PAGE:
One thing Brexit can’t change for Brits’ coolest cat

Weekend Argus (Saturday Edition) - - MEDIA& MARKETING -

THE fall­out from Brexit is set­tling over Bri­tain, but also across the rest of the world. How it is go­ing to turn out not even the clever­est of clevers knows. What does seem to be emerg­ing is that the UK econ­omy could well take a dip as in­vestors shy away from the wet, green is­land and look to go where they have a bet­ter “in” to Europe.

Bri­tish brands could also take a bit of a pound­ing (ha ha).

One of the first Bri­tish brand icons to make a state­ment about the im­pact of Brexit was the Jaguar-Land Rover Group, which es­ti­mated its prof­its could drop by more than £ 1 bil­lion ( R19bn) be­cause of the UK’s with­drawal from EU eco­nomic ar­range­ments.

The group’s brands – Jaguar and Land Rover – are quintessen­tially Bri­tish au­to­mo­tive prod­ucts, although they are now owned by Indian gi­ant Tata, whose fi­nan­cial mus­cle has given the com­pany a new lease of life.

A ben­e­fit for South African fans of Jaguar and Land Rover will be the de­cline of the pound in cur­rency ex­change terms, mak­ing the ve­hi­cles cheaper here.

And, like all suc­cess­ful brands, Jaguar and Land Rover con­tinue to mar­ket strongly: even in tough and un­cer­tain times, his­tory has shown, those who suc­ceed don’t cut down on mar­ket­ing.

It’s good to see the com­pany here bring­ing in new prod­ucts and ad­ver­tis­ing them.

Of course, Brexit may well de­value that (some­what myth­i­cal) per­cep­tion of Eng­land be­ing syn­ony­mous with qual­ity, but that may take some time. Mean­while, Jaguar and Land Rover can trade on their unique Bri­tish- ness. With both brands, this qual­ity and unique image are por­trayed ef­fec­tively yet sim­ply.

The lat­est print ad for the new Jaguar F-Pace, the mar­que’s first SUV, is full of that un­der­stated el­e­gance you have come to expect from any­thing as­so­ci­ated with the Union Jack (Wayne Rooney and Co ex­cluded, though).

The head­line says: Above all, it’s a Jaguar.

It’s clas­sic and says so much with so lit­tle. In that short sen­tence, you know this is not just a good car, it is a great car – be­cause it is a Jaguar.

Great line. And, be­cause of that, an Orchid to Jaguar.

I should have been rolling my eye­balls at the cheesy col­lec­tion of hunky, mus­cu­lar al­pha males ar­rayed in the lat­est TV com­mer­cial (for­eign-made, I see) for Nivea for Men. But some­how it works…

You see them do­ing all sorts of mas­cu­line things and then hit­ting the locker room – to find skin-care prod­ucts in pink. We are men – they seem to be say­ing as they look at each other in that solid way that real men do.

Then the Nivea Men ap­pears. Some­thing a hot-blooded, testos­terone-fu­elled boy can use and not feel em­bar­rassed.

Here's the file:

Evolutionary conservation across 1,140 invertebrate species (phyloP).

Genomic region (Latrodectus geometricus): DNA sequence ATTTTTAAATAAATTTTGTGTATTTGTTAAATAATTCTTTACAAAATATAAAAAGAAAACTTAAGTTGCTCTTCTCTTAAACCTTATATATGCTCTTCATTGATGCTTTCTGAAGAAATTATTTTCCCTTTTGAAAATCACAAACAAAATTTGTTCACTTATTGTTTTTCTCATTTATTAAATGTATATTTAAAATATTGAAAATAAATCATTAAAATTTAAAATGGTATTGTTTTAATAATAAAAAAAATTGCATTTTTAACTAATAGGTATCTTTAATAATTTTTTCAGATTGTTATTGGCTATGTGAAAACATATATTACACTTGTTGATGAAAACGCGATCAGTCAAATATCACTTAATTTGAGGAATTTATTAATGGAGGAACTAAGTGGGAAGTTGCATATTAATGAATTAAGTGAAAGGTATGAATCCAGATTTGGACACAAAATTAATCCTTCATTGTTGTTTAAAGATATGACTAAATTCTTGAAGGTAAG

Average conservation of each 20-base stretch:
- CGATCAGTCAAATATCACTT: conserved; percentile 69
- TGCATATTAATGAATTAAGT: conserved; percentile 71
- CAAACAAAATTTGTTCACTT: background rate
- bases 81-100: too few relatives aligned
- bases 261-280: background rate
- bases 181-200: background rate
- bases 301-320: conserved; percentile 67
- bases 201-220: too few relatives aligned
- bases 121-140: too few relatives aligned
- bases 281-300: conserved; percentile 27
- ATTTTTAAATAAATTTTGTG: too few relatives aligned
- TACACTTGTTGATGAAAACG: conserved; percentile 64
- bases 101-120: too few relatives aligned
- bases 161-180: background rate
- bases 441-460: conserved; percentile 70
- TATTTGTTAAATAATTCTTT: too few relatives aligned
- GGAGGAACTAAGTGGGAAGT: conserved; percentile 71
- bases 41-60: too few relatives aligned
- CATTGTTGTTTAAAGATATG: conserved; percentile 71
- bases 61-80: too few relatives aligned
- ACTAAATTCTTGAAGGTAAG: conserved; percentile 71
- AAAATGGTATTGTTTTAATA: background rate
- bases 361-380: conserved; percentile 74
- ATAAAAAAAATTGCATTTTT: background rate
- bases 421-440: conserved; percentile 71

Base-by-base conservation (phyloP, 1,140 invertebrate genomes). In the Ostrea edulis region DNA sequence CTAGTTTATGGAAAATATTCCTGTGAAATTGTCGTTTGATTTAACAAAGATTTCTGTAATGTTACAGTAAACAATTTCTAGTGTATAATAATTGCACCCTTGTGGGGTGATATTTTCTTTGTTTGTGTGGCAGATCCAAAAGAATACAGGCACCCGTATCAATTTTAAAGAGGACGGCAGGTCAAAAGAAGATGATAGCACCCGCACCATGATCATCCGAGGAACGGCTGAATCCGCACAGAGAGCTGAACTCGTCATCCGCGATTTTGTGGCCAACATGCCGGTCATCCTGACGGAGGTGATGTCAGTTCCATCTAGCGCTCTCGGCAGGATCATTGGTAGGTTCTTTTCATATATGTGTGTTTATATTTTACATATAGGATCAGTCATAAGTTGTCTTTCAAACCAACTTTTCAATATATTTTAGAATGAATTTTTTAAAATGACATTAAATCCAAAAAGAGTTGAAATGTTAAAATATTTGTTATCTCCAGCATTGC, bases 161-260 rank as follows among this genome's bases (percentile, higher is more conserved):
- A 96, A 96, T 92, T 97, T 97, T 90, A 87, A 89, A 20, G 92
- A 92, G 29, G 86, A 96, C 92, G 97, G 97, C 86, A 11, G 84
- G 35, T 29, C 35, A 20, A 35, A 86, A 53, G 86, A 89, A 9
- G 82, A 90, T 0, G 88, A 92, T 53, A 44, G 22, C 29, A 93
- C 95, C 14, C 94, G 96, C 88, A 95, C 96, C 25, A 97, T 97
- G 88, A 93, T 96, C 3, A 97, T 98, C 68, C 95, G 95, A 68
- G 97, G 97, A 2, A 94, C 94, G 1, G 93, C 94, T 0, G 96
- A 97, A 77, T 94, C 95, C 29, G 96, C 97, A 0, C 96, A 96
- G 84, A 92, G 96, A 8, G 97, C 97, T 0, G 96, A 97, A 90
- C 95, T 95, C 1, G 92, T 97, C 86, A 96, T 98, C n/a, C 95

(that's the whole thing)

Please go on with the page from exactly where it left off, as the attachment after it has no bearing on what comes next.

Then comes the lit­tle box at the end say­ing: Nivea is an of­fi­cial sup­plier to Real Madrid. And guess what? Cristiano Ron­aldo, that mobile male man­nequin (and rea­son­ably tal­ented foot­baller to boot), plays for Real Madrid. And he fits right in with the new world of the met­ro­sex­ual male.

How­ever, men th­ese days are start­ing to take bet­ter care of them­selves, even if they don’t quite yet oc­cupy the ma­jor­ity of the space in the mar­i­tal medicine cab­i­net. And blue works for boys – in so many ways. So the ad works – and gets an Orchid from me.

All I have to do now is re­mem­ber to use the Nivea Men that has been sit­ting in our bath­room for months…

Funny how the Joburg mu­nic­i­pal­ity and its mayor, Parks Tau, have been boast­ing about how amaz­ing the “World-Class African City” is – how many awards its of­fi­cials have col­lected over­seas, how much wa­ter has been de­liv­ered to res­i­dents, etc etc. A bit like po­lit­i­cal cam­paign­ing us­ing pub­lic money? Could there be an elec­tion just around the cor­ner?

I don’t have a prob­lem with the ads as such, but like all high-flown and vir­tu­ally unattain­able mar­ket­ing aims and state­ments, Joburg’s claim to be world class is some­what let down by the reality.

That reality, this week, was a re­port in The Star say­ing the mu­nic­i­pal call cen­tre – the ma­jor con­tact point for ratepay­ers and cit­i­zens – had been down for six days. World class? If your world is in­hab­ited by crea­tures vis­ited by a girl called Alice, maybe…

Other­wise, when your de­liv­ery is at such odds with your mar­ket­ing mes­sages and you do noth­ing about it, you are wast­ing your (sorry, our) money and you get an Onion.

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